Kerry
Anonymous
March 18, 2005 12:03:55 PM

Archived from groups: microsoft.public.windowsxp.hardware (More info?)

*grin*

Two ways. I sit corrected :) 

Matt Gibson - GSEC

"Kerry Brown" <kerry@kdbNOSPAMsystems.c*o*m> wrote in message
news:o FJzoq4KFHA.2604@TK2MSFTNGP10.phx.gbl...
> "Matt Gibson" <mattg@blueedgetech.ca> wrote in message
> news:euq$dQ3KFHA.4028@tk2msftngp13.phx.gbl...
>> The only way to "join" two drives is to use a RAID controller that
>> supports JBOD.
>>
>
> Dynamic volumes can span disks in XP.
>
> http://www.microsoft.com/resources/documentation/window...
>
> Kerry
>
>
Anonymous
March 18, 2005 8:21:03 PM

Archived from groups: microsoft.public.windowsxp.hardware (More info?)

"Vanguard" <use_ReplyTo_header> wrote in message
news:edPox2BLFHA.2796@tk2msftngp13.phx.gbl...
>
> Sorry, it is the other way around that destroys data (converting from
> dynamic to basic volumes). I've not been able to install on dynamic
> volumes but you say Windows could be installed on a basic volume and then
> converted to a dynamic volume. Good to know. I had read "A spanned
> volume is made from free disk space that is linked together from multiple
> disks (up to a maximum of 32 disks)." Well, if only free space were used
> then you'd have to wipe the boot and/or system partition(s) for Windows to
> get the free space. I guess the process would be to convert the basic
> disk and its basic volume to a dynamic disk and a simple volume and then
> adjoing that simple volume with others created from free space available
> elsewhere, like the new drive, to then create a spanned volume.
>
> I have to wonder what is on the *outside* of the dynamic volume to support
> it. The BIOS obviously doesn't support software-managed dynamic volumes
> (i.e., software RAID). All it does is find the first physical hard disk
> and load the code stored in the bootstrap area (first 460 bytes) of its
> MBR (Master Boot Record, which is sector 0). From what I've gleaned from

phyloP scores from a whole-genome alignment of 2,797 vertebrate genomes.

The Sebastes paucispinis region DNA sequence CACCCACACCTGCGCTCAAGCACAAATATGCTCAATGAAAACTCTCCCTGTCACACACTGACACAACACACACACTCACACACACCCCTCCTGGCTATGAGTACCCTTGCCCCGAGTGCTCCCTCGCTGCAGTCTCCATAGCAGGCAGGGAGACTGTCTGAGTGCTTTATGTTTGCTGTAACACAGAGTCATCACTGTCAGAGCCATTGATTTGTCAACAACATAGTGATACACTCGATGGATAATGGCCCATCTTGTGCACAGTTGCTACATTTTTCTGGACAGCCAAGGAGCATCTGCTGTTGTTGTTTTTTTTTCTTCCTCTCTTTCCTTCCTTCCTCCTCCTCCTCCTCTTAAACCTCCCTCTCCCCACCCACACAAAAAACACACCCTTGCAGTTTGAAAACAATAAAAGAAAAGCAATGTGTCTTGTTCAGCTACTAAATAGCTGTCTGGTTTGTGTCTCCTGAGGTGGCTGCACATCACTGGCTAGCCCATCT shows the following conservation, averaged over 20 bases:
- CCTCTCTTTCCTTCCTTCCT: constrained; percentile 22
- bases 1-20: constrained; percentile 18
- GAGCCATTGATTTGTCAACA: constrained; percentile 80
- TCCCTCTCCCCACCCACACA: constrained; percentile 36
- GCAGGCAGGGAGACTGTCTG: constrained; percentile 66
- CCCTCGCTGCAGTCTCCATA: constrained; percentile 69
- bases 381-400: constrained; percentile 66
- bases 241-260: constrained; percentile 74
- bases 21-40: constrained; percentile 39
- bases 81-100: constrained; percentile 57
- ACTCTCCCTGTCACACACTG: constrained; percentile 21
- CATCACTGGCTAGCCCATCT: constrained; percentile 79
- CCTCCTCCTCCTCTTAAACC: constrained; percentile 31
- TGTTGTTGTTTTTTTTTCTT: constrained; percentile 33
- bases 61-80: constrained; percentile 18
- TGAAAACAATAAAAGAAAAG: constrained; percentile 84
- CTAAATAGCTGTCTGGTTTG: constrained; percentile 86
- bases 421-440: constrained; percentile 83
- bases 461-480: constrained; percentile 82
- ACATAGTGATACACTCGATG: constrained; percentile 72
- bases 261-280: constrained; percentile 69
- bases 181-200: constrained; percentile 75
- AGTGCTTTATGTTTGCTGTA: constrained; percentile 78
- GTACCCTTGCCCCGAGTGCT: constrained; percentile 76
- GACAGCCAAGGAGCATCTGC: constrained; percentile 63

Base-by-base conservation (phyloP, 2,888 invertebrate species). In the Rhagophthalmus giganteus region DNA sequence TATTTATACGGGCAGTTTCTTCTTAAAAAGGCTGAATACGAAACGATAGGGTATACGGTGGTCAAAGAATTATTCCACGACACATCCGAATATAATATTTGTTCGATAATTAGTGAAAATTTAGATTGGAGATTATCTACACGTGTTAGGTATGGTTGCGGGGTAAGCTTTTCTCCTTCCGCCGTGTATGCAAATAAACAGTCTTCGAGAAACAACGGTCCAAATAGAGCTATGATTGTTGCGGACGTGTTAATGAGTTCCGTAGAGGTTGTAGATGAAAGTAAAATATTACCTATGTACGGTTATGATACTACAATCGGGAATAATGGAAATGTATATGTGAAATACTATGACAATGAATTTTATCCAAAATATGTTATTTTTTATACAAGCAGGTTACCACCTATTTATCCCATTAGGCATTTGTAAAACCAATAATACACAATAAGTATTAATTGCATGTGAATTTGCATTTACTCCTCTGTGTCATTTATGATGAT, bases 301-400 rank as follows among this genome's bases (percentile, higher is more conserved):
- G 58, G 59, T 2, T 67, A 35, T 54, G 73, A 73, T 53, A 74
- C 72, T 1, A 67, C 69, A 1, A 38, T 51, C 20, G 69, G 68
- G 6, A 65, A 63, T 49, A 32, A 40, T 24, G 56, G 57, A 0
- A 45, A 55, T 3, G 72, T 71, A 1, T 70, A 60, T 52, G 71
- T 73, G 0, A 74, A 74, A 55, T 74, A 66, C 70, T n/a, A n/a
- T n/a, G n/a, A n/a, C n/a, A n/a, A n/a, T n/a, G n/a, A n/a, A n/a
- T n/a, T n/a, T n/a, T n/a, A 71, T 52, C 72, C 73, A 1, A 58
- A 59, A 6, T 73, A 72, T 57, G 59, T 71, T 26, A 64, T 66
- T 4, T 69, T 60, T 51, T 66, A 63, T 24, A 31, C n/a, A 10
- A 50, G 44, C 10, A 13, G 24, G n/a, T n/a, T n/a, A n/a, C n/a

> various articles, defining a dynamic volume blows away the content of the
> MBR's bootstrap area. Indeed, the entire MBR gets usurped since the
> partition table isn't there anymore (and instead a 1MB database area is
> used on the disk). That would eliminate using multi-boot managers and any
> other product that usurp's the MBR bootstrap area, like GoBack.
>
> Since "Upgrading a disk to dynamic storage will render the entire disk
> unreadable to operating systems other than Windows 2000/XP", that would
> preclude using PartitionMagic or any other 3rd party partitioning software
> for managing your drives. The volumes within the dynamic volume are
> managed by Microsoft's software RAID. DriveImage, and probably other
> drive image software, doesn't support dynamic disks. Ghost 2003's support
> pages says it will support dynamic disks but only for simple volumes
> (those where its one, or more parts, are all on one physical disk) and not
> spanned, mirrored, or RAID-5 volumes - and that was before Symantec bought
> Powerquest and renamed DriveImage to Ghost. You're also screwed if you
> multiboot (where you retain a basic disk) and you used Windows XP Pro to
> create/convert basic volumes to dynamic volumes (on other disks) because
> the other operating systems don't support dynamic volumes; see KB article
> #308424.
>

You make some good points. The only time I actually use dynamic volumes is
on servers. They make it easier to make changes on the fly and then fix
things properly when the server is scheduled for maintenance. You can leave
some free unallocated space and then temporarily extend volumes if needed.
I've always been nervous about extending volumes across disks anyway. Every
time you add space from another volume you are increasing your chances of
losing the volume to hardware failure.

Kerry
Anonymous
March 18, 2005 8:42:02 PM

Archived from groups: microsoft.public.windowsxp.hardware (More info?)

"Vanguard" <use_ReplyTo_header> wrote in message
news:eGAERHCLFHA.3552@TK2MSFTNGP12.phx.gbl...
>I just read in some help article regarding dynamic disk that, like you
>said, you cannot install Windows XP to a dynamic volume. Wouldn't that
>preclude doing a Repair of Windows XP (aka in-place install)? The help
>article said, "If a dynamic volume is created from unallocated space on a
>dynamic disk, you cannot install Windows XP Professional on that volume."
>So if setup.exe cannot recognize and install to dynamic volumes then you
>cannot do a Repair of your Windows install.
>

Never tried it, would be an interesting experiment. I'm guessing you are
right.

Kerry
!